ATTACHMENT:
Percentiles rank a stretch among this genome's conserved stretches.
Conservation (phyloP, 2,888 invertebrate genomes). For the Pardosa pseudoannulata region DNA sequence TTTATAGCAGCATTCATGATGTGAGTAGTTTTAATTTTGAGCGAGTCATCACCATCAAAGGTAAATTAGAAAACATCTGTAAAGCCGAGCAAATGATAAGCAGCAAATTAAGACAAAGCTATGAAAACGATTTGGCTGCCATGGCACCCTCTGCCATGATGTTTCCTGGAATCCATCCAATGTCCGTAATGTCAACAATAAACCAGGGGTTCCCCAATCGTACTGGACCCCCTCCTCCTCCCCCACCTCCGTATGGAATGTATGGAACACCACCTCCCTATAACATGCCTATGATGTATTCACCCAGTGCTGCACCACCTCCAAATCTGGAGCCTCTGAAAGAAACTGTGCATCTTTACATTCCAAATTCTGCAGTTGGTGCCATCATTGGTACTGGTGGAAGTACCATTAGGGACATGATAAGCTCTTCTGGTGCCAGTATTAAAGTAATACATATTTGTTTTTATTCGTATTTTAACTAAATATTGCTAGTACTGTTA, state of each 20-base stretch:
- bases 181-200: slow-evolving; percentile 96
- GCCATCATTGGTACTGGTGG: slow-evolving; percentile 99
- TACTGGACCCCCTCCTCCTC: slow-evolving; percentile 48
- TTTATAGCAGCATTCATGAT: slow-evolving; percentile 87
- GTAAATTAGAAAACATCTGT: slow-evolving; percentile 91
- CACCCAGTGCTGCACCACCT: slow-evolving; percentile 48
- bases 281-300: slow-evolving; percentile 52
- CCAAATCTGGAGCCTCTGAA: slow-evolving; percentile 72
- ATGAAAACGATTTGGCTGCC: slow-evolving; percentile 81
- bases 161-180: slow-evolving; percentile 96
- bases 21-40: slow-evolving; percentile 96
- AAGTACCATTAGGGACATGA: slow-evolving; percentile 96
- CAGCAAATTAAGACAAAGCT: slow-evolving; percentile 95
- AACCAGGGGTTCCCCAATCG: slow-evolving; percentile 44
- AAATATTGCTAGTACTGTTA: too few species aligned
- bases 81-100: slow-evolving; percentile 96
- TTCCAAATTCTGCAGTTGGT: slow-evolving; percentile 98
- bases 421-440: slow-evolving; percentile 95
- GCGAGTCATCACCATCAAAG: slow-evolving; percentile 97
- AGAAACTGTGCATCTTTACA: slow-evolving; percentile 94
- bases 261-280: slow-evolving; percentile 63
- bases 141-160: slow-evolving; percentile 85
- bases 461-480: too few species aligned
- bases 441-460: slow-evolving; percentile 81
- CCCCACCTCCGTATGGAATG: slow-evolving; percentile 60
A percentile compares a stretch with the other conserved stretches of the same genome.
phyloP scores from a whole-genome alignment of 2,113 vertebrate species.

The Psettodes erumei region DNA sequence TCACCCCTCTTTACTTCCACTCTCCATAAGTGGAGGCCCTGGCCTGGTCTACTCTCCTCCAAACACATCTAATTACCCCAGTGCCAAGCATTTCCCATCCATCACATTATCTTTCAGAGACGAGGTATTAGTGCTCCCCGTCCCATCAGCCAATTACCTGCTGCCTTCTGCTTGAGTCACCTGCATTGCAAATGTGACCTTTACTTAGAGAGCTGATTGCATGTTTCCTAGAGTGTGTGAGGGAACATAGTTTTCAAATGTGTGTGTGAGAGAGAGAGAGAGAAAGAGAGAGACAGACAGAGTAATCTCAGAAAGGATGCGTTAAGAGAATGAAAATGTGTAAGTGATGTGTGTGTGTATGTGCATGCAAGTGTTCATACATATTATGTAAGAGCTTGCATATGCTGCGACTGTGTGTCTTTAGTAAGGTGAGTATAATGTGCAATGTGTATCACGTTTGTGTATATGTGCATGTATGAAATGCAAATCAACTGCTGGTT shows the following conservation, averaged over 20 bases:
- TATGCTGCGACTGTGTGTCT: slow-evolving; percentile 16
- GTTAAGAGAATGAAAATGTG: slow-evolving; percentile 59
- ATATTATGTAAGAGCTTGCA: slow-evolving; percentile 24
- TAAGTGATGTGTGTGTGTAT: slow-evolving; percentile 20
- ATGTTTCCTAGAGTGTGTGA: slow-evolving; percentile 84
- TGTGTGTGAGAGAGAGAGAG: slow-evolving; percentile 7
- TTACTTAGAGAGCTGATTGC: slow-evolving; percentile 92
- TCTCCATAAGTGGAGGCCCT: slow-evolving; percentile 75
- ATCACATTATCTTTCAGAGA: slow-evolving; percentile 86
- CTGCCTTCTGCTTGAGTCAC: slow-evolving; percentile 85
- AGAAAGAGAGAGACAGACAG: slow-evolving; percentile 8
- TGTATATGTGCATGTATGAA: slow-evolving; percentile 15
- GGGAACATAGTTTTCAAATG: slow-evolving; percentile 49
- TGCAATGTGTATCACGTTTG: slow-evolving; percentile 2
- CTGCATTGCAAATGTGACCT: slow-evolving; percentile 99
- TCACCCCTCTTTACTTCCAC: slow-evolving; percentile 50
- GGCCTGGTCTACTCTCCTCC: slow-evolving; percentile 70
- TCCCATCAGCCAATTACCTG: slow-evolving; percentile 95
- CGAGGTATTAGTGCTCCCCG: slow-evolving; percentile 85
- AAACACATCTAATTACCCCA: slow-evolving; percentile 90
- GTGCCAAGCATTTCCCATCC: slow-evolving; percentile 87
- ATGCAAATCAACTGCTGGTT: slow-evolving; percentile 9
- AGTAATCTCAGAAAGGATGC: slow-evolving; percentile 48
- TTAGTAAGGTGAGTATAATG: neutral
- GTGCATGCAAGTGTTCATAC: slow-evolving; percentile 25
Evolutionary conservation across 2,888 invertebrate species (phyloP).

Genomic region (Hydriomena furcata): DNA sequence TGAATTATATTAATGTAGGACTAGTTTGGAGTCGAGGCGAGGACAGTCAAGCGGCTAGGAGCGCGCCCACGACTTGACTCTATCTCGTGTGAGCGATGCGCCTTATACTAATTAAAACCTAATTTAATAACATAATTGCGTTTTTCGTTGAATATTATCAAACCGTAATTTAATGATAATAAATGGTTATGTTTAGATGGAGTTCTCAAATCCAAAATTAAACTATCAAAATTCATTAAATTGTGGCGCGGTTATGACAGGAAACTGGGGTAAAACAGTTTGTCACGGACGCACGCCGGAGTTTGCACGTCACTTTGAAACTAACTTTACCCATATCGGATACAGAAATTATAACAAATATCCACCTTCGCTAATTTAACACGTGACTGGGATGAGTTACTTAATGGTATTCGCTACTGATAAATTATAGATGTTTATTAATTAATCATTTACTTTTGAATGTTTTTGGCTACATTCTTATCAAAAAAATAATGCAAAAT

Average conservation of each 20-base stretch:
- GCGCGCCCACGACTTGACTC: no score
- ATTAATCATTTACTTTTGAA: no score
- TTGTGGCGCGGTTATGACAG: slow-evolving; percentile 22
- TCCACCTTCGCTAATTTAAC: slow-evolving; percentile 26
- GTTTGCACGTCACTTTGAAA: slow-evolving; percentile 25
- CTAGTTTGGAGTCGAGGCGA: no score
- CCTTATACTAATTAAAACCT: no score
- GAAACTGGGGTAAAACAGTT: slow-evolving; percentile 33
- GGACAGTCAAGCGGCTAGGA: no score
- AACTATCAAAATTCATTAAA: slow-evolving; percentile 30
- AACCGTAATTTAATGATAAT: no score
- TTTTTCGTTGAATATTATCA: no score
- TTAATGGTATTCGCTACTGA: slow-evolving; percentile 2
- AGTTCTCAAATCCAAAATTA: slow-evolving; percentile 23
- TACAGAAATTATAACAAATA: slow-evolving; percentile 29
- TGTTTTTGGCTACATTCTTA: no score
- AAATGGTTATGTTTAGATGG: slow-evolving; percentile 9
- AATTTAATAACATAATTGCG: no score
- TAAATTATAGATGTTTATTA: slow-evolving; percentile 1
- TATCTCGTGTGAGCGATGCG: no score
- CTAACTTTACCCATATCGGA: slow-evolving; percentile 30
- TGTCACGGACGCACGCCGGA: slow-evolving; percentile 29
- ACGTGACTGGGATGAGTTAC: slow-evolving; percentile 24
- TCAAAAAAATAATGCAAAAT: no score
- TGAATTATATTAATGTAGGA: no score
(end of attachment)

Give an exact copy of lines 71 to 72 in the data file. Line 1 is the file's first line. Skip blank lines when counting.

- TTAATGGTATTCGCTACTGA: slow-evolving; percentile 2
- AGTTCTCAAATCCAAAATTA: slow-evolving; percentile 23